NEWS & ANNOUNCEMENTS
Why do we need an intercultural dialogue in this day and age?
In the specific context of Abya-Yala, Latin America and the Caribbean, in the last three decades, nation states such as Brazil, Mexico, Venezuela and Colombia have declared themselves multicultural and multiethnic. In Bolivia and Ecuador, state narratives have even borrowed concepts from native languages such as Suma Qamaña and Sumak Kawsay respectively to think about the future of their citizens. The incongruities between these narratives (constitutions, international treaties, museographic projects) and the urgent demands of indigenous, mestizo, Afro-Latin American, Caribbean and peasant communities have been pointed out from various disciplines (LF Restrepo 2014, A. Muyolema 2015, P. Altmann 2016).
Our congress, therefore, is an invitation to question the culturalist and academic views that leave out the political demands of the social actors. To do this, we call on the panelists to weave art, research, popular action and spirituality. In this sense, the word "culture" is only a moment of this dialogue, because its Latin root colēre (cultivar) is also the root of words such as colonization and agriculture, which have caused misunderstandings on ancestral territories (J. Estermann 2015). Thus, although Spanish, French and Portuguese are now lingua francas in Latin America, we are aware of the need to explore Amerindian languages and expressions where written culture has left its hegemonic place to be correlated with readings, oralitegraphs (M. Rocha 2017) and various oralitures, in the search for new terms for the dialogue between different ways of understanding "culture", education and, of course, life.
THEMES AND STRANDS
1) Experiences of intercultural dialogue: actions, methodologies, and proposals.
2) Ancestral, Afro-Latin American, and Afro-Caribbean knowledges: revitalization and exchange.
3) Education, film, and literature in indigenous, creole, and raizal languages.
4) Multiversities, pluriverses, and other ways of knowing.
5) Libraries. Reading, writing, orality and orality from Abya-Yala.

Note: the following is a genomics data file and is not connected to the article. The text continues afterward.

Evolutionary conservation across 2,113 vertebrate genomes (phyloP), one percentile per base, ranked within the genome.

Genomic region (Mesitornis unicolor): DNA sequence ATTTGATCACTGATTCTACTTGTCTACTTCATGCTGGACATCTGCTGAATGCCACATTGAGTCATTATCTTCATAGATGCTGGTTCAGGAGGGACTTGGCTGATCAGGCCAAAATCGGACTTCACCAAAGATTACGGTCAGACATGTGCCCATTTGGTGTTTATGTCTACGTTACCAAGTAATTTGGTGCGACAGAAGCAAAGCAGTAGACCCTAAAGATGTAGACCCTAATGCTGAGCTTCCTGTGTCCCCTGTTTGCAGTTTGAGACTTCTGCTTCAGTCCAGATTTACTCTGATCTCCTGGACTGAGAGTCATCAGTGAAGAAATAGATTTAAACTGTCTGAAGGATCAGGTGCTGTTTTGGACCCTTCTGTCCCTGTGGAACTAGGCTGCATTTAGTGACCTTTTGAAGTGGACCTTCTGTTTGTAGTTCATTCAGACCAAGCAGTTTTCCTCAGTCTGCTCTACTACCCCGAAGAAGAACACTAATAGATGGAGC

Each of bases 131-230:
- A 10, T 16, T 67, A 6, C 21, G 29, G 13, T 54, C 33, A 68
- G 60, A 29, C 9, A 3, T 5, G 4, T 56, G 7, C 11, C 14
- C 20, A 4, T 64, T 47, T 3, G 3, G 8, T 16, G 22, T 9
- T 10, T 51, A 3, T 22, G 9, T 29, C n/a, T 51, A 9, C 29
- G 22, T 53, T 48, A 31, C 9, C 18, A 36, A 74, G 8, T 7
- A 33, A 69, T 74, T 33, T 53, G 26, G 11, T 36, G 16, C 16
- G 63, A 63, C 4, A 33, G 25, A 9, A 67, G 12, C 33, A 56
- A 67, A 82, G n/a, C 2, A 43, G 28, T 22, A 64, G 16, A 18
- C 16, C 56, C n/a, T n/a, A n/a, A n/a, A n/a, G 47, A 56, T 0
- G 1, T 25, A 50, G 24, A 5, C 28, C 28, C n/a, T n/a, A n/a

6) Non-alphabetic cultural expressions (painting, sculpture, ceramics, textiles, music, photography).
7) Strategies on communication by local communities and social movements (radio, YouTube, web).
8) Participatory research, art, and literatures of action.
9) Communication and education on gender.
10) Human rights and interculturality. Territory, forced displacement, and recovery of memory.
11) State policies and minority rights in zones of cultural contact.
12) Education management from an intercultural perspective: organizations and school systems.
Latin American Society of Intercultural Studies: http://www.soleintercultural.com
IMPORTANT DATES II SoLEI CONGRESS
· March 21 to October 21, 2017: Call for papers, panels, performances, projections
· October 21, 2017: Submission of abstract/proposal DEADLINE
· October 21 to November 21, 2017: Selection process
· November 21, 2017: Formal confirmation of selected proposals
· December 15, 2017: Last day of early conference registration
· February 1, 2018: Last day of conference registration
SAN DIEGO, CALIFORNIA
June 28 - June 30 | 2018
Knowledge Mobilization for Equitable & Peaceful Social Progress Featured Keynote Sessions: Necla Tschirgi, Professor of Practice, Human Security and Peacebuilding, Joan B. Kroc School of Peace Studies, University of California, San Diego
| Thomas J. Scheff, Professor, Emeritus, Author, Peace Activist, and Social Psychologist, University of California, Santa Barbara
Featured Keynote Sessions
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Featured Keynote Sessions: Necla Tschirgi, Professor of Practice, Human Security and Peacebuilding, Joan B. Kroc School of Peace Studies, University of California, San Diego | Thomas J. Scheff, Professor, Emeritus, Author, Peace Activist, and Social Psychologist, University of California, Santa Barbara